1492: Christopher Columbus sighted his first land in discovering the New World, calling it San Salvador. He was convinced that the island was part of Japan.
1609: Three Blind Mice was published in London, believed to be the earliest printed secular song.
1822: Brazil became independent of Portugal.
1899: Mafeking was besieged by the Boers for 217 days.
1901: President Theodore Roosevelt renamed the Washington executive mansion the White House.
1928: An “iron lung” was used for the first time on a patient, in Boston, Massachusetts.
1934: Peter II became King of Yugoslavia after the assassination of his father, King Alexander.
1942: US forces defeated Japanese in Battle of Cape Esperance on Guadalcanal.
1945: Allied Control Council in Germany ordered dissolution of Nazi Party.
1948: Any Questions began on BBC radio.
1964: Army forces took control in South Vietnam, ousting government of Major Gen Nguyen Khanh in bloodless coup.
1984: Five people were killed by an IRA bomb in the Grand Hotel, Brighton, during the Conservative Party conference.
1990: Speaker of Egypt’s parliament and four security men were assassinated.
1992: The World Fair closed in Seville, Spain. It had 15 million visitors.
1997: Sidi Daoud massacre in Algeria; 43 killed at a fake roadblock.
1999: Pervez Musharraf took power in Pakistan from Nawaz Sharif through a bloodless coup.
1999: The former Soviet Republic of Abkhazia declared its independence from Georgia.
1999: The proclaimed six-billionth living human in the world was born.
2000: The USS Cole was badly damaged in Aden, Yemen, by two suicide bombers. Seventeen crew died and at least 39 were injured.
2002: More than 200 people died and 300 were injured when al-Qaeda terrorists bombed a nightclub in Bali.
2008: It was announced that Seve Ballesteros, the Spanish golfing legend, had been diagnosed with a brain tumour.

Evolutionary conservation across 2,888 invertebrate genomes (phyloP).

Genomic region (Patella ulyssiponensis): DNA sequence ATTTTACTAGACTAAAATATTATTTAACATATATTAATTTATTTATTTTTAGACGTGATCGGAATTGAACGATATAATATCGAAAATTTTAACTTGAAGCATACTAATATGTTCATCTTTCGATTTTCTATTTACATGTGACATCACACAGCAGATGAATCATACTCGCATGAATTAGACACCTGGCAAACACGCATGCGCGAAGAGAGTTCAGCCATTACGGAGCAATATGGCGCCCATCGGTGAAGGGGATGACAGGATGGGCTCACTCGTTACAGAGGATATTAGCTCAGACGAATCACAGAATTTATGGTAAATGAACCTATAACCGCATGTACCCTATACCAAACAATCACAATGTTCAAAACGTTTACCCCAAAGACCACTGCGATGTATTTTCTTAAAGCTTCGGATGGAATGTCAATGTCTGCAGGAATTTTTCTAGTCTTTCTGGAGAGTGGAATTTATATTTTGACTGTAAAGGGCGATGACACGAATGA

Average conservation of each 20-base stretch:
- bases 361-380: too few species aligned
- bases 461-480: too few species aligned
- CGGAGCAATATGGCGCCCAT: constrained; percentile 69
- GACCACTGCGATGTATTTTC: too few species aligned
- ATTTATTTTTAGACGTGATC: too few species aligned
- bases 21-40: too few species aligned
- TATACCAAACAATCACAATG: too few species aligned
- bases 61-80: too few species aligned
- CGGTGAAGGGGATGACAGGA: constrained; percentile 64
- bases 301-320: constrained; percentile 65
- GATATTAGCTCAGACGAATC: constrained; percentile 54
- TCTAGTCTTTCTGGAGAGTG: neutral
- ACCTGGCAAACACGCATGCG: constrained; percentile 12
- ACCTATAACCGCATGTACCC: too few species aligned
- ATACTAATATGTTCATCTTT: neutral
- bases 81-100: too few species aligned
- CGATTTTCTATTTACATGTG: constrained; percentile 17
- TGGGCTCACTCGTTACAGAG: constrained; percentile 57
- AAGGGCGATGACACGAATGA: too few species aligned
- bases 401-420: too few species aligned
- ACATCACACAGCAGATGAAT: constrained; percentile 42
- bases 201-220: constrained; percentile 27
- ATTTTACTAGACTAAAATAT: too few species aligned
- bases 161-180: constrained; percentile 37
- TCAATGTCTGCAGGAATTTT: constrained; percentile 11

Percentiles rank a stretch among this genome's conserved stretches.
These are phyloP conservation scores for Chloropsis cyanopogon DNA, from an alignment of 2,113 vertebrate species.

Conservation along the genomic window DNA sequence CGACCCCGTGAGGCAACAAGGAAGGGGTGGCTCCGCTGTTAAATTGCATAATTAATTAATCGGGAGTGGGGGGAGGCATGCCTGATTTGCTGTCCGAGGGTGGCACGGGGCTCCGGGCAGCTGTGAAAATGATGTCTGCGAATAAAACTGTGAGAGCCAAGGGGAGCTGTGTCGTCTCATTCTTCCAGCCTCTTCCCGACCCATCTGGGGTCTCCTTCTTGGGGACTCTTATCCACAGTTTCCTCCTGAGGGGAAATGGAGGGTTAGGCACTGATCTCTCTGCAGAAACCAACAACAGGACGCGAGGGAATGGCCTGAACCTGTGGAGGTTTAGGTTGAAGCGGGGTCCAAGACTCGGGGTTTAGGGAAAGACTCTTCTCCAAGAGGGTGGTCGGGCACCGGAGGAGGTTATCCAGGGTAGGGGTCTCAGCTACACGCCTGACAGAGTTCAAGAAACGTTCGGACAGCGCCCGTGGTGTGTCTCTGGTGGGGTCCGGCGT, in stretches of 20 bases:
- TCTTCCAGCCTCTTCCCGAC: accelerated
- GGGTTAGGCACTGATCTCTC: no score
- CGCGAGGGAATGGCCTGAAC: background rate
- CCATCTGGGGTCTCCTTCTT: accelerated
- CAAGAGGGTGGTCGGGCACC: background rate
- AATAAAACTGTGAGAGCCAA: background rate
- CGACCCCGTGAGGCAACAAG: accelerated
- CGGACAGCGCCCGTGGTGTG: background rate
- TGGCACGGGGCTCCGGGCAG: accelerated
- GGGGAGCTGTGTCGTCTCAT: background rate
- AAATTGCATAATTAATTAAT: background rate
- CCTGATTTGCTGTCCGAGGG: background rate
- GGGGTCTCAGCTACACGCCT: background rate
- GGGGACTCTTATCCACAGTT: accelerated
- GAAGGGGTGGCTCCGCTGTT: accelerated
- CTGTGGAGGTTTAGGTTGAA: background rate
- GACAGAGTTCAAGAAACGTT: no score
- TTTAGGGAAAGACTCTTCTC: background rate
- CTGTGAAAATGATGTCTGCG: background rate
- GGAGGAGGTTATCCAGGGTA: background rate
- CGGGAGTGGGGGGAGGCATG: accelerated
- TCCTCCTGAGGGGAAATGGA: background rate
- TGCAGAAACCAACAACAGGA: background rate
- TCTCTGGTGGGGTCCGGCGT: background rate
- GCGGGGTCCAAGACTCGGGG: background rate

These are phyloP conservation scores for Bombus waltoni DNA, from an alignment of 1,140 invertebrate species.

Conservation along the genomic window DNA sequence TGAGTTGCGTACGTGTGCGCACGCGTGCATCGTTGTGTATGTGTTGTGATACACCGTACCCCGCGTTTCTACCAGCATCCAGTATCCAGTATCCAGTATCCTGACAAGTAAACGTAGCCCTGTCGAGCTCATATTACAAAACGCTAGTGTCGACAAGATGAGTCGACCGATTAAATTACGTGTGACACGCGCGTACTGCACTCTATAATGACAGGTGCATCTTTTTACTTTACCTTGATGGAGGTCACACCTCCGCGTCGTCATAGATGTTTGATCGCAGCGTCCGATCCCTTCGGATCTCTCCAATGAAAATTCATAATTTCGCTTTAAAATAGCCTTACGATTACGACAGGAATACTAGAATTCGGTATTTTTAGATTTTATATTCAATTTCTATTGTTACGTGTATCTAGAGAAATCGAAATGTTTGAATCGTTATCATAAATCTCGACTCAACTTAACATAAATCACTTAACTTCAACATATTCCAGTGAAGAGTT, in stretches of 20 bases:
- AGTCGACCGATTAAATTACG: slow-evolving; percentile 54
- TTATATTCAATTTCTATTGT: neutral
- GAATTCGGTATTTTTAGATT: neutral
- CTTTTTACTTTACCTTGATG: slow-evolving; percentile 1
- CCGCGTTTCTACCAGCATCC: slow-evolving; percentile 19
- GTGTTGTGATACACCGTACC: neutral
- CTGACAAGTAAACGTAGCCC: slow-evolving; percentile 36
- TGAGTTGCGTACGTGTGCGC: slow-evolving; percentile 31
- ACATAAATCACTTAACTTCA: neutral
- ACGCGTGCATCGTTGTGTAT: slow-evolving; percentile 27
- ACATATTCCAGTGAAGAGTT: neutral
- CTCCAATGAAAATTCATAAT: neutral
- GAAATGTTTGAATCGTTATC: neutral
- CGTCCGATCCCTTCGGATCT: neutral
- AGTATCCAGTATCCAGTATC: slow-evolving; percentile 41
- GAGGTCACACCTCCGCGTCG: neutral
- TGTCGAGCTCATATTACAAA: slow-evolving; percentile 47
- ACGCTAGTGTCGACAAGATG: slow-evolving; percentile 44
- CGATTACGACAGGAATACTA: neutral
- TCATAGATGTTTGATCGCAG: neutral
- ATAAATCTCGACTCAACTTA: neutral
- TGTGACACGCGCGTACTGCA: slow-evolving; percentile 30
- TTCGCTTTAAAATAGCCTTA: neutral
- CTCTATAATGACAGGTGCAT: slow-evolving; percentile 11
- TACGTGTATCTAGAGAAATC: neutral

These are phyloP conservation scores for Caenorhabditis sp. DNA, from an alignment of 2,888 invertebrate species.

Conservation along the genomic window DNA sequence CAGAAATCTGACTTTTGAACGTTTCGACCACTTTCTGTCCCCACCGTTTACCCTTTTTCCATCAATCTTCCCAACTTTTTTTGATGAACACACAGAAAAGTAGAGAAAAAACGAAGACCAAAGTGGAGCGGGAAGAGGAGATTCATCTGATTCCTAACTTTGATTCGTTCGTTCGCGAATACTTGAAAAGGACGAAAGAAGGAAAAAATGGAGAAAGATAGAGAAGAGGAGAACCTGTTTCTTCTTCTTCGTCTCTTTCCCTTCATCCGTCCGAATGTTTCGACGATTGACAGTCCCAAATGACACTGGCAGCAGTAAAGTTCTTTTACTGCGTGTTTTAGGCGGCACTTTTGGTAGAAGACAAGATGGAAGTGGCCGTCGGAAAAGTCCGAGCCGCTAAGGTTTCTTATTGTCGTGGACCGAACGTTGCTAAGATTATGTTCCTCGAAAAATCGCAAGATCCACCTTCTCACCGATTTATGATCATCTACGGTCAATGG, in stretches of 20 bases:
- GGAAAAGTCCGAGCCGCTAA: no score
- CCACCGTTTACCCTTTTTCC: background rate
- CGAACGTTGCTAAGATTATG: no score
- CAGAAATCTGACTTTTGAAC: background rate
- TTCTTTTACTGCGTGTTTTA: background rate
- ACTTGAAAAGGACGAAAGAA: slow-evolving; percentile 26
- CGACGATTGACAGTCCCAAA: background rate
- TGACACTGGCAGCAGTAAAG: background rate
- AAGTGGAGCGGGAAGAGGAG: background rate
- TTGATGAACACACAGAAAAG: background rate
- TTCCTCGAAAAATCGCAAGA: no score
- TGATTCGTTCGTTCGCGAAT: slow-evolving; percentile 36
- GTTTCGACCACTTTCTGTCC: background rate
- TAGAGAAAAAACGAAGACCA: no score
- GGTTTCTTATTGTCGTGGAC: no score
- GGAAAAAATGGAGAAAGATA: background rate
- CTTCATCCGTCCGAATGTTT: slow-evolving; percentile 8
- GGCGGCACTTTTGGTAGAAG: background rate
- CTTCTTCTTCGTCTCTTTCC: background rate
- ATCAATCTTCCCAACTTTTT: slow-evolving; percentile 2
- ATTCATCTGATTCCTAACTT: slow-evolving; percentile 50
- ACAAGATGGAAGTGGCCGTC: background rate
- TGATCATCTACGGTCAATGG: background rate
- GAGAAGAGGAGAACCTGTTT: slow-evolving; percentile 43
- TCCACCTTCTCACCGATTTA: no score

2010: An RSPCA survey revealed that 95 per cent of people said they would refuse to wear real fur.
Births: 1537 King Edward VI of England and Ireland; 1866 Ramsay MacDonald, Lossiemouth-born Labour prime minister; 1872 Ralph Vaughan Williams, composer; 1908 Paul Engle, novelist and playwright; 1910 Robert Fitzgerald, poet and translator; 1921 Jaroslav Droby, Wimbledon tennis champion; 1923 Jean Nidetch, founder of Weight Watchers; 1927 Antonia Rey, actress; 1929 Magnus Magnusson, quizmaster of BBC’s Mastermind 1972-97; 1935 Luciano Pavarotti, Italian tenor; 1942 Melvin Franklin, singer (the Temptations); 1963 Alan McDonald, Northern Ireland international footballer.
Deaths: 642 Pope John IV; 1492 Piero della Francesca, painter; 1576 Maximilian II, Holy Roman Emperor; 1674 Robert Herrick, poet; 1845 Elizabeth Fry, prison reformer; 1859 Robert Stephenson, engineer; 1870 Robert E Lee, Confederate army general; 1993 Leon Ames, actor; 1915 Edith Cavell, nurse (executed by Germans for helping Allied soldiers escape via Belgium); 1936 Bernard Bosanquet, Test cricketer who invented the googly; 1940 Tom Mix, actor; 1964 Ian Fleming, creator of James Bond; 1969 Sonja Henie, Olympic champion ice skater and actress; 1971 Gene Vincent, singer; 1985 Ricky Wilson, guitarist (B52s); 1996 René Lacoste, tennis champion, businessman and shirt designer; 1997 John Denver, singer and songwriter (air crash); 2001 Lord Hailsham of St Marylebone; 2002 Ray Conniff, bandleader; 2003 Willie Shoemaker, jockey; 2009 Ian Wallace OBE, singer, actor and broadcaster; 2010 Belva Plain, novelist.